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How bright is the future for the UK housing market?

How bright is the future for the UK housing market?

March is set to be another big month for Prime Minister, Boris Johnson. On the 11th his Government will present its first budget, while the 22nd will mark his 100th day in office – a key period of time used to measure the early success of a leader. In the real estate sector the signs already look promising.

The return of confidence

Confidence in the housing market is returning with many welcoming the stability of a majority Government with a clear remit to ‘Get Brexit done’. Halifax, Knight Frank, Zoopla and others have seen promising signs that demand among buyers is at heightened levels with many reporting a subsequent increase to house price growth, while the RICS reports that sentiment levels amongst agents are climbing, following a period of reduced transactions and dampened enthusiasm. Zoopla’s latest UK Cities Index, showed that buyer demand rose by 26% in the first weeks of 2020 compared to the same period of time in 2018 and 2019, while house price growth across the country hit a two year high of +3.9% in December 2019.

Better building

The Building Better, Building Beautiful Commission’s report was published in early February, signalling Housing Secretary Robert Jenrick’s clear prioritisation towards placemaking and quality, with key recommendations including the planting of more fruit trees and incentives for developers to deliver attractive homes through fast track planning arrangements. While many within the industry have welcomed the report’s findings (and although these don’t currently feature within the National Planning Policy Framework), it remains to be seen how easy it will be for housebuilders to implement the recommendations with many anticipating a negative impact to planning departments who are already under resourced and bound by too much red-tape.

First homes

In a show of support for younger first time buyers struggling to get on the ladder, the Government also published its consultation on the proposed First Homes scheme. Under this initiative, new-build homes will be sold at a discount of 30% on the market rate to local first-time buyers, armed forces veterans and key workers such as nurses, police officers, prison officers, teachers and firefighters. Funded from developer contributions, the discount will be locked into the property rather than the individual, so that when the home is resold it will go to another eligible buyer who will also benefit from the 30% discount. Eligible buyers are expected to save an average of £100,000 on their first home, however given the failure of the Starter Homes scheme, question marks regarding industry support for the scheme remain, alongside those of how the discounts will be effectively managed, controlled and reallocated centrally.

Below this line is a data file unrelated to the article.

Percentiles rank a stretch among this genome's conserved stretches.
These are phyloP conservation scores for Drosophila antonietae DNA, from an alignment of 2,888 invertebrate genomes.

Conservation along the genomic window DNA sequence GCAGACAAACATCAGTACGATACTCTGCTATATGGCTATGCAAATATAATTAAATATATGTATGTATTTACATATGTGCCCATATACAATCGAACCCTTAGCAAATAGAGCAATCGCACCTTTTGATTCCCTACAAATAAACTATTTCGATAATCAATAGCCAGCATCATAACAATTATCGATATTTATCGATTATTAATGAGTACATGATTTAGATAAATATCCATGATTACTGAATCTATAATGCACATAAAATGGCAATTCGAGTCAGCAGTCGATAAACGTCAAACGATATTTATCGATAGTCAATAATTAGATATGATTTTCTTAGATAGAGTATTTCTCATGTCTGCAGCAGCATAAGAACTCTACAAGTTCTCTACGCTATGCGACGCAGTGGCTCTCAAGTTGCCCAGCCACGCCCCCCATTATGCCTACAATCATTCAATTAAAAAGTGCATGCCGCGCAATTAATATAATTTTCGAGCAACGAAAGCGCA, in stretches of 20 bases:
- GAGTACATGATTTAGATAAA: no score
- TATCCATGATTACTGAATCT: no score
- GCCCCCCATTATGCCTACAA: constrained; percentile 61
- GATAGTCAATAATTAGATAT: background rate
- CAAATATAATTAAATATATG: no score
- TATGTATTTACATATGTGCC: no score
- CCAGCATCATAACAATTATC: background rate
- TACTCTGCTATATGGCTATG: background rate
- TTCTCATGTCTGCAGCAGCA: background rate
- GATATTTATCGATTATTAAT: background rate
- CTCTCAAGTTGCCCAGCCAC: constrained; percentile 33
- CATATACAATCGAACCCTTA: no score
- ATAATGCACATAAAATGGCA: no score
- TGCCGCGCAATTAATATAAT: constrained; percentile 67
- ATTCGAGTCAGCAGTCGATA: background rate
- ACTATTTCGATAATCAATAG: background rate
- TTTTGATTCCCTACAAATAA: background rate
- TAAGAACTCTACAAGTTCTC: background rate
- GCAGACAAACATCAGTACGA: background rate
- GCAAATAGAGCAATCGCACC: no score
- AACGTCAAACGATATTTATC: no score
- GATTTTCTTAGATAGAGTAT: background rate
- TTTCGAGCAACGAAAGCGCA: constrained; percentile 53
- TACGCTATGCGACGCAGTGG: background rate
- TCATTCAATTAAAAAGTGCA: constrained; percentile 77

So what else can we expect in the budget and over the coming weeks?

Increased taxes on the wealthy

With demand amongst buyers returning, it was perhaps frustrating for agents in particular to hear that the Treasury may be looking to yet again implement a mansion tax on larger homes. While one option could involve a straight levy on wealthy homeowners, another more problematic, but perhaps practical solution would be to review and modify council tax rates for properties above a certain value. Of course any new tax along these lines will hit London and the South East the hardest, and against a backdrop of legislative change, which has included increased stamp duty taxes for second homes and homes above £950,000, the tapering down of mortgage interest rate relief and decreases to the Capital Gains Tax allowance, any further measures which seek to tax the wealthy could yet again impact these markets.  Adding to the woes of the wealthy will be news that the Government is also considering cutting pension tax relief for those earning more than £50,000-a-year from 40 per cent to 20 per cent, in a move that could raise more than £10bn per year. As our client Jackson-Stops notes, wouldn’t tax incentives which power economic growth be preferable at this point in time for the country?

A green agenda

In more welcome news however and with climate change the hot topic on everyone’s lips, the Government is expected to unveil a major green programme as Ministers move to put in place measures that will deliver against its net zero emissions target. A number of options are apparently being considered to upgrade buildings in an effort to reduce their carbon emissions as well as proposals to increase and extend electric vehicle grant schemes. A domestic energy efficiency scheme is being considered with the aim of all homes meeting energy performance band C or above by 2035, which could involve the revival of the Government’s ‘Green Deal Improvement Fund’, which previously offered eligible households £5,000 grants to support the cost of green upgrades. In addition, the Treasury is said to be looking at extending the current £3,500 grant for people and businesses purchasing electric cars, which is currently due to end at the end of March.

Yet more reshuffling

We could also see the introduction of a new Housing Minister in this week’s upcoming cabinet reshuffle, with many expecting to see the departure of incumbent, Esther McVey. If that is the case, it will mean the introduction of the 10th Housing Minister in as many years – a disappointing statistic given the national importance of delivering a long-term housing strategy.

Stamp duty

While many are hopeful that further positive changes to stamp duty may be announced, with nothing yet running in the media, this may be the rabbit Sajid Javid pulls out of his hat…. We’ll be eagerly watching this space.

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